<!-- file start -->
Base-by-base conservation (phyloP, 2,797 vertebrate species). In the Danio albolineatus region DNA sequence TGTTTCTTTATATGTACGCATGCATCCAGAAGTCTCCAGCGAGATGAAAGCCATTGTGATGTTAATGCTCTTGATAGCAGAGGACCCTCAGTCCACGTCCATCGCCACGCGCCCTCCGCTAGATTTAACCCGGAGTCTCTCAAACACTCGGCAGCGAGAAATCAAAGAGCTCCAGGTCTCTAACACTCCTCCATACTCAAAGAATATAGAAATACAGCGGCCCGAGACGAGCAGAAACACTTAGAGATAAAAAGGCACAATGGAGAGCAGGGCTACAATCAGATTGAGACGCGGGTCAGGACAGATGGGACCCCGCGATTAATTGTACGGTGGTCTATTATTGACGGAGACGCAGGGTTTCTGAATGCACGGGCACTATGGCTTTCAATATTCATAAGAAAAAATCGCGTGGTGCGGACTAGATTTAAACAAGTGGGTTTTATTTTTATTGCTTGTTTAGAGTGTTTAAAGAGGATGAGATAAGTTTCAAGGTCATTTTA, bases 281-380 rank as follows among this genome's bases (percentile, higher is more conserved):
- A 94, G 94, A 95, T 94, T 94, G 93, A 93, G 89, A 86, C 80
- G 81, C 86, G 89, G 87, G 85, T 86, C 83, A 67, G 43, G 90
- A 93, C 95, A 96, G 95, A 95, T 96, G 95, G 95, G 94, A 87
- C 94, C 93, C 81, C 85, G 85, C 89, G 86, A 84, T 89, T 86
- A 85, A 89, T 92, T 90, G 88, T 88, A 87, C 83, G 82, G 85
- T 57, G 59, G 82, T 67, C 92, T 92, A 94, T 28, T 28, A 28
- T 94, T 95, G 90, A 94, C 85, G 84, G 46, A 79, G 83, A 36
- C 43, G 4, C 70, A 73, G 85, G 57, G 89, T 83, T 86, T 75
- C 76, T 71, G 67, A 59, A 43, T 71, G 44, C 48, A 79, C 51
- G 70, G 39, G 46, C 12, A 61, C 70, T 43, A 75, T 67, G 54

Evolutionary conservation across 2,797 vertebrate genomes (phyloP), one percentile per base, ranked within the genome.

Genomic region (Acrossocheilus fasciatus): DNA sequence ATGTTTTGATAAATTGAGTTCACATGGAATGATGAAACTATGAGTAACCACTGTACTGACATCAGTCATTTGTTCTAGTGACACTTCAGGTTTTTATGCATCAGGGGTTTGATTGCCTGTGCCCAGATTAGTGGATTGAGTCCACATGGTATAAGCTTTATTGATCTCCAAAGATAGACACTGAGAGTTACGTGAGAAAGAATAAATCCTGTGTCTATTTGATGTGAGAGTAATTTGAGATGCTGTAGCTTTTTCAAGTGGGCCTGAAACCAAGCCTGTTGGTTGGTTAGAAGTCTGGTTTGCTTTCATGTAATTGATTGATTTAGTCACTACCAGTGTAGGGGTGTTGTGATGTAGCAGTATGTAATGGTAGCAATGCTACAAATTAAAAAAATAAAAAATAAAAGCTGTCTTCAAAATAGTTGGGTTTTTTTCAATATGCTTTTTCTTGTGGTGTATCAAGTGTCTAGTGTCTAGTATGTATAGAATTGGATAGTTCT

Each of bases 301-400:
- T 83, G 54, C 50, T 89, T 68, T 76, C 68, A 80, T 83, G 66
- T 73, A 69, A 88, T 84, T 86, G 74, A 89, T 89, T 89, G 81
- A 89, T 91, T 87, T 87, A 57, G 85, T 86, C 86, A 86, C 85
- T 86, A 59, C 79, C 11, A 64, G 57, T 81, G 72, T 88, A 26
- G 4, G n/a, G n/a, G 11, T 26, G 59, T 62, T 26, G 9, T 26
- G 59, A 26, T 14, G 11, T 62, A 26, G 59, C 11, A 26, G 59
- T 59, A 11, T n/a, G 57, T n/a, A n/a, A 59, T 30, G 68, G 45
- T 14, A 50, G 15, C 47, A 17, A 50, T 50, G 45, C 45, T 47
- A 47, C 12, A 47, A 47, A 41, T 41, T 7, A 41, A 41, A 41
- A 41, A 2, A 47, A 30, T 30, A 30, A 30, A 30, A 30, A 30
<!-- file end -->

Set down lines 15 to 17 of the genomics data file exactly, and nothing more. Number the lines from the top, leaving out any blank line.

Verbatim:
- T 83, G 54, C 50, T 89, T 68, T 76, C 68, A 80, T 83, G 66
- T 73, A 69, A 88, T 84, T 86, G 74, A 89, T 89, T 89, G 81
- A 89, T 91, T 87, T 87, A 57, G 85, T 86, C 86, A 86, C 85